I know, as someone who works within the TU movement, that this has not escaped the notice of the powers that be at the STUC or indeed the general council members from unions which currently fund the labour party. The Yes campaign, and particularly the SNP (because they’re the most likely party from that campaign to form a government in 2016) must make a concerted effort not only to court the trade unionists who are already convinced, but to make commitments to the trade unions that make it attractive for them to actively promote a yes vote with their members.

    A start would be to make some guarantees about revoking some of the worst anti-trade union laws, going back to the redundancy legislation guarantees which existed until last year (about collective consultation periods), and the introduction of mandatory equal pay audits for businesses with a minimum number of employees. These things would be extremely tempting to the TU movement, and the leadership of the STUC and could earn the yes campaign many veteran political foot soldiers, as well as votes.

  16. Albalha says:

    @X Sticks
    I understood it was due to a lack of commited funding and on the advice of marine engineers, so don’t know. I’m sure someone in Dundee SNP would have the facts.

  17. Clydebuilt says:

    The STUC might still hold to the views expressed in the report. However is it the case that they have removed the report from their website.
    Presumably visitors to the STUC site can no longer see the report or gain the STUC’s opinion on Trident.

  18. MajorBloodnok says:

    Regarding Dundee V&A – it might also have run up against the issue of potential impacts on the River Tay Special Area of Conservation (SAC) in that they weren’t able to satisfy the requirements of Article 6 of the EU Habitats Directive should any Annex I habitat be lost or be unable to meet its conservation objectives, e.g. with regard to Annex I or II species (e.g. Atlantic Salmon).
    To get permission they’d have to a) prove an imperative reason of over-riding public interest (IROPI) argument and b) provide suitable compensatory habitat elsewhere.  Not worth the candle probably.
    Or, they could have just run out of money.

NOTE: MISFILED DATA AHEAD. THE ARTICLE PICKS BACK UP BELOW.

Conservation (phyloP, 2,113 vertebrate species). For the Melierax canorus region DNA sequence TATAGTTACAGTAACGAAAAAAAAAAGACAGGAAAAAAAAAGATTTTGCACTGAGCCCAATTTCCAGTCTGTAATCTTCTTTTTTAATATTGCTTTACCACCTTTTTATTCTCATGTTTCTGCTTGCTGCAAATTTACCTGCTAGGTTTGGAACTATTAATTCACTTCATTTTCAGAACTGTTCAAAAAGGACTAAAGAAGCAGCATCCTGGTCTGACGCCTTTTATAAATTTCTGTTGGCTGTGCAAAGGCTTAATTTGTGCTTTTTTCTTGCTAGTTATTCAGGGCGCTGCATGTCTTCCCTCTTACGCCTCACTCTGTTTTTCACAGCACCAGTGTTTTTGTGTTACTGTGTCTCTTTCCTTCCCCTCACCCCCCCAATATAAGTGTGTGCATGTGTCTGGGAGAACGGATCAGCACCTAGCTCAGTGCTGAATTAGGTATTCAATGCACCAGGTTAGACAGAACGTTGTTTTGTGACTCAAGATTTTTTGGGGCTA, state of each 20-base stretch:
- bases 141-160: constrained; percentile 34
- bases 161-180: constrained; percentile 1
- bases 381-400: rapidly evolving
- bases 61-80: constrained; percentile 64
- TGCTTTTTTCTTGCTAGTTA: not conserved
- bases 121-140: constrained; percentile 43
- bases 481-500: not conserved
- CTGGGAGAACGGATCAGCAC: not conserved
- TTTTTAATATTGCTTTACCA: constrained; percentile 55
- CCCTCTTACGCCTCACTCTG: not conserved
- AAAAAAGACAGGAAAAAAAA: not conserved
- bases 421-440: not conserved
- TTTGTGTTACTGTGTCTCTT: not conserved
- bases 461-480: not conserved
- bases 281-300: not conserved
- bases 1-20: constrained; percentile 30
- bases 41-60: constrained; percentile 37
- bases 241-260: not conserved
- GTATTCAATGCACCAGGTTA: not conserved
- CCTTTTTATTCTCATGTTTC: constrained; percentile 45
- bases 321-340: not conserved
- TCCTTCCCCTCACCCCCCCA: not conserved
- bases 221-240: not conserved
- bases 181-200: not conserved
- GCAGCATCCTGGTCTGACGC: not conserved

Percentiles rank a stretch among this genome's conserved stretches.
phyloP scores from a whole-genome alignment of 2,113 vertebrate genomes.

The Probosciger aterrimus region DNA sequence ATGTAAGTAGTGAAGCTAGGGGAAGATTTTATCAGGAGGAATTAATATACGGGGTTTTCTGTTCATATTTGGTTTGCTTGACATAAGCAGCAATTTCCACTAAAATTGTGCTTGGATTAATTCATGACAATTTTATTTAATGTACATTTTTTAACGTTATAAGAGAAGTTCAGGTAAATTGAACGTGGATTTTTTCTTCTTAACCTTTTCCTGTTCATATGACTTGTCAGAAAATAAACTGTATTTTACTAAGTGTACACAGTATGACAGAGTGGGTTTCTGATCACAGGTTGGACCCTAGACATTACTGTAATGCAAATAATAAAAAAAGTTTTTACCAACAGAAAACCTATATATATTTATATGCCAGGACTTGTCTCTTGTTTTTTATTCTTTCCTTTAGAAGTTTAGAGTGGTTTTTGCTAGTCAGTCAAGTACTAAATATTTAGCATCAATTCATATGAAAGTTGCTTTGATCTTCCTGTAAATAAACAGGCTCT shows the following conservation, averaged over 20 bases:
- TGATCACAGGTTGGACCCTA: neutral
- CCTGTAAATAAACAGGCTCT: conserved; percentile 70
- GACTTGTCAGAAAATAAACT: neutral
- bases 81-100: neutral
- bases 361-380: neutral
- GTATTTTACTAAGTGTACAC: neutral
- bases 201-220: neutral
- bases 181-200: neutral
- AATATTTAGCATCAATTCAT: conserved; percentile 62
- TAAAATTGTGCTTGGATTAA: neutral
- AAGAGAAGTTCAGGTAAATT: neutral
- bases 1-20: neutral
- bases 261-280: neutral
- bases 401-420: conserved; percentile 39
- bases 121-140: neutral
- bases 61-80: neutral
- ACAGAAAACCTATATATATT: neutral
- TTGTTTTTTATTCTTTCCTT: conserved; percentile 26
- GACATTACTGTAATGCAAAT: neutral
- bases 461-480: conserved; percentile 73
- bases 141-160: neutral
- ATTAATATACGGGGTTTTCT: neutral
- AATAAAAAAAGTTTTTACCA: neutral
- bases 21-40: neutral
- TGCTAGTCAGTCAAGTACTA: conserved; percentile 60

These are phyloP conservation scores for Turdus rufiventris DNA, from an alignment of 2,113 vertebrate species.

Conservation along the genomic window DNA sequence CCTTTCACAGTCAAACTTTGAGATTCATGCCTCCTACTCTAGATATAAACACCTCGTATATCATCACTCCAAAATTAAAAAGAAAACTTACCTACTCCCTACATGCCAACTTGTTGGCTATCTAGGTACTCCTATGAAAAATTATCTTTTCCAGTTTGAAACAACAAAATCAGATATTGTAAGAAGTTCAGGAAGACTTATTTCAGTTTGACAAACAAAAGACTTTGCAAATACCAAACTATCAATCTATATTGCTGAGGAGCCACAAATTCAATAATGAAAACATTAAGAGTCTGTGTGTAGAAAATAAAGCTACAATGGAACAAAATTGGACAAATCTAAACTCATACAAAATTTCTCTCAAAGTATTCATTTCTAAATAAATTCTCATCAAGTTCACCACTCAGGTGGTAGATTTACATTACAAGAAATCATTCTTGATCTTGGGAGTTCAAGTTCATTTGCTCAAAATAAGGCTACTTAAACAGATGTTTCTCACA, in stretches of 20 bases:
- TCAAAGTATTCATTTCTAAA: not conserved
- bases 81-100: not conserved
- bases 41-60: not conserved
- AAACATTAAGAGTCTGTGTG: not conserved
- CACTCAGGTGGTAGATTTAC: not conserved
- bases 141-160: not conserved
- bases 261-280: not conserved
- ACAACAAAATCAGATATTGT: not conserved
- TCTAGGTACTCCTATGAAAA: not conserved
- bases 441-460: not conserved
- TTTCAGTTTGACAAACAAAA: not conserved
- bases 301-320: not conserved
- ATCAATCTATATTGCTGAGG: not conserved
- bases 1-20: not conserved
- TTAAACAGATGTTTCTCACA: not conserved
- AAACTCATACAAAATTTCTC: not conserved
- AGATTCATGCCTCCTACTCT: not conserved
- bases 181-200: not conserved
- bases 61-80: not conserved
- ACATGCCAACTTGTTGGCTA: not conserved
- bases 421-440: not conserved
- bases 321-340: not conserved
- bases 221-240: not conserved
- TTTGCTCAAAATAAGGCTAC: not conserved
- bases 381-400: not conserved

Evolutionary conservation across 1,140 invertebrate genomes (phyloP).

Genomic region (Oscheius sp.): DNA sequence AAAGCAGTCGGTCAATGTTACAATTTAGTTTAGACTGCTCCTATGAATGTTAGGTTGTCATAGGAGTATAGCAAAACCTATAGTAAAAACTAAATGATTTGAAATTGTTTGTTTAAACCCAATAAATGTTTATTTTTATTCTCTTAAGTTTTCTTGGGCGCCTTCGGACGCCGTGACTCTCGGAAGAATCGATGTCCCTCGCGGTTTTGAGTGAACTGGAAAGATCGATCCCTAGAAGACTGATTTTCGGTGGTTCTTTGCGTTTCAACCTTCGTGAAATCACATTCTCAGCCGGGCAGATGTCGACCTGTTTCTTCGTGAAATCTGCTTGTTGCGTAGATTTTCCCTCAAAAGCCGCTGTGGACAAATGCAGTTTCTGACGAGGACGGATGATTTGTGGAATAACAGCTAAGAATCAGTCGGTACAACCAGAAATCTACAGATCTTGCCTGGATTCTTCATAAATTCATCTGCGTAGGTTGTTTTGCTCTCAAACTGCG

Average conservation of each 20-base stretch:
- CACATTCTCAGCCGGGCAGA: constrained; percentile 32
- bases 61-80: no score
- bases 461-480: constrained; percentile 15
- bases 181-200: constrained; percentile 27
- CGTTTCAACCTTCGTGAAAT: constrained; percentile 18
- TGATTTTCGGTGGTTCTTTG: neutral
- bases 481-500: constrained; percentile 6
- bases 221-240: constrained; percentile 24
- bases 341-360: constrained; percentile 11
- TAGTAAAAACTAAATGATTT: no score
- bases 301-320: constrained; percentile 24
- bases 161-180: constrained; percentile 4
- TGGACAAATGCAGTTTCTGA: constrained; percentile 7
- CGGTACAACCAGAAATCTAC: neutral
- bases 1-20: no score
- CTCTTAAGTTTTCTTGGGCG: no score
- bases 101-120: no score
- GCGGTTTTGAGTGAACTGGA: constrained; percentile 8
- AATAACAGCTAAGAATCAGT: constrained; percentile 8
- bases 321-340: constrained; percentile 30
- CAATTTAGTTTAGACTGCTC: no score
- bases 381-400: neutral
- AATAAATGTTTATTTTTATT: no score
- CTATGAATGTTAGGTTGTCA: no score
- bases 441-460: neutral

19. scottish_skier says:

    He also sounds a but worried though about a low turnout for the No vote.

    And well he should. A campaign which does its damned hardest to put off its own supporters is really something of an oddity.

  20. Albalha says:

    On the BMC article is it neurotic to be concernced by the amount of promise/expectation of this White Paper, after all we can’t know all the answers? That would mean prediciting the bartering, negotiating post a YES vote, elections in 2016 etc.
    I’d rather voters realised we can’t have all the answers before the vote.

  21. gordoz says:

    In light of recent comments about a certain B McD
    if you want a laugh at BT have a swatch at this.
    nearly brought me to tears.

  22. Barontorc says:

    Yes – a very big question is what are we going to do about the Crown Estates?

  23. Craig P says:

    The V&A is better off not being built on the waterfront on a windy, exposed site. Looks at the Glasgow science centre and transport museum, surrounded by windswept wasteland, the V&A would have been the same. 
    D, that is very interesting feedback re: STUC. 

  24. GP Walrus says:

    “Yes – a very big question is what are we going to do about the Crown Estates?”
    In the event of a YES, the SG take over Crown Estates along with everything else.
    Of more interest is, will the three unionist parties commit to devolving the Crown Estates in the event of a NO?

  25. Norrie says:

    Sounds to me like he’s trying to hold onto his job, assurances for his London pay masters?

  26. gerry parker says:

    @GP Walrus
    The 3 unionist parties have their heads buried in the sand and refuse to contemplate any implications of a yes vote.  Means they will be running around like headless chickens when the time comes, looking for policies from their London HQ’s.